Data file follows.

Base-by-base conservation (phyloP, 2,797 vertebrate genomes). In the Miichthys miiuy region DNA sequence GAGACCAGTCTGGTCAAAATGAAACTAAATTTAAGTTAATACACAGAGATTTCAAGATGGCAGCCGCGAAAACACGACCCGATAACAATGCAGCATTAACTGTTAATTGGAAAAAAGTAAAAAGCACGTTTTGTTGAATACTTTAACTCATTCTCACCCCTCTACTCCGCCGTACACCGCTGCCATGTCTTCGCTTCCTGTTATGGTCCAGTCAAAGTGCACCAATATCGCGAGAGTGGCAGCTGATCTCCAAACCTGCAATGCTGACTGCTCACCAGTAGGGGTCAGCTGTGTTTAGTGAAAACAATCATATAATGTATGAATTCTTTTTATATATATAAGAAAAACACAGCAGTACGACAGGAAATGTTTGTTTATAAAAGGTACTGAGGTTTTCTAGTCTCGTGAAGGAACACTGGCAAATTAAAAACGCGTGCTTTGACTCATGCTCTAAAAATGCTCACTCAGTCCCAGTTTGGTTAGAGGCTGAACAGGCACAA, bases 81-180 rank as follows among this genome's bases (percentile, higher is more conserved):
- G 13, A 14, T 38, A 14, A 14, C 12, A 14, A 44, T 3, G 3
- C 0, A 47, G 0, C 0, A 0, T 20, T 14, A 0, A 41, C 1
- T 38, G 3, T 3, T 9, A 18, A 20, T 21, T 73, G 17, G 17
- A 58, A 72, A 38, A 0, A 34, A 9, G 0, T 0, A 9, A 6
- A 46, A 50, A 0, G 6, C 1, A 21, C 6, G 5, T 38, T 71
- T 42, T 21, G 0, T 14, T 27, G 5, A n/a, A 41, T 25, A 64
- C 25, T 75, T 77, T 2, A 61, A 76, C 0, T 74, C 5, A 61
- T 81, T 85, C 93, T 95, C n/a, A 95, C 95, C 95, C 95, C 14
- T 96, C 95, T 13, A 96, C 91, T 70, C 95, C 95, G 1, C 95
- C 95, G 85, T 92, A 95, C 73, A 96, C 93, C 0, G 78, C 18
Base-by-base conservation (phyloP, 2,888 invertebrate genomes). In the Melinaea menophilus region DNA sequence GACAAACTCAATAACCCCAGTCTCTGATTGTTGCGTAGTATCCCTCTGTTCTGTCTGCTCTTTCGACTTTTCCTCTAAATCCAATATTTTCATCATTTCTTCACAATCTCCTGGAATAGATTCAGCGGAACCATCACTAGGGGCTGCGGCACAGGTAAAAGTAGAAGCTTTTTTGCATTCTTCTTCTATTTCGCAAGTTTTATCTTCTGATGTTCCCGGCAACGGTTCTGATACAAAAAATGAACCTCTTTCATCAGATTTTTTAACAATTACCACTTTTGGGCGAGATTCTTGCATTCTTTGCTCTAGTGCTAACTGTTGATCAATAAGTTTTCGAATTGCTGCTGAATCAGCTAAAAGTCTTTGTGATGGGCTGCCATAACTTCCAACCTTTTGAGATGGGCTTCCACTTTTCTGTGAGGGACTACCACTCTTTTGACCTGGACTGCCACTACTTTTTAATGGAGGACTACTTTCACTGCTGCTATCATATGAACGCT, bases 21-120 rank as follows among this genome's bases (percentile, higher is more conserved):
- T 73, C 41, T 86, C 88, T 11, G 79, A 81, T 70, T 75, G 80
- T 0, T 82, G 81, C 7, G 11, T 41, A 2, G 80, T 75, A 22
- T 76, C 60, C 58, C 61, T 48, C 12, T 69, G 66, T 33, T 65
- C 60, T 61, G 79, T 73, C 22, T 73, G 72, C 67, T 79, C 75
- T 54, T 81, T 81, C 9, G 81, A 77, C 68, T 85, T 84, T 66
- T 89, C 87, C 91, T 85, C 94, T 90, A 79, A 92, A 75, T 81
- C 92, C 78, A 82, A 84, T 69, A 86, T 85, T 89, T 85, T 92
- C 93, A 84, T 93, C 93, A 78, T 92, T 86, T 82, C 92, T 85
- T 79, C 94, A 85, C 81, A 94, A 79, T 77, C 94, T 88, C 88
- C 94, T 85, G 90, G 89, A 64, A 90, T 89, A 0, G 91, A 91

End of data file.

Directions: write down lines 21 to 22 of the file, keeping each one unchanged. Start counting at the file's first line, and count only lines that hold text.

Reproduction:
- T 79, C 94, A 85, C 81, A 94, A 79, T 77, C 94, T 88, C 88
- C 94, T 85, G 90, G 89, A 64, A 90, T 89, A 0, G 91, A 91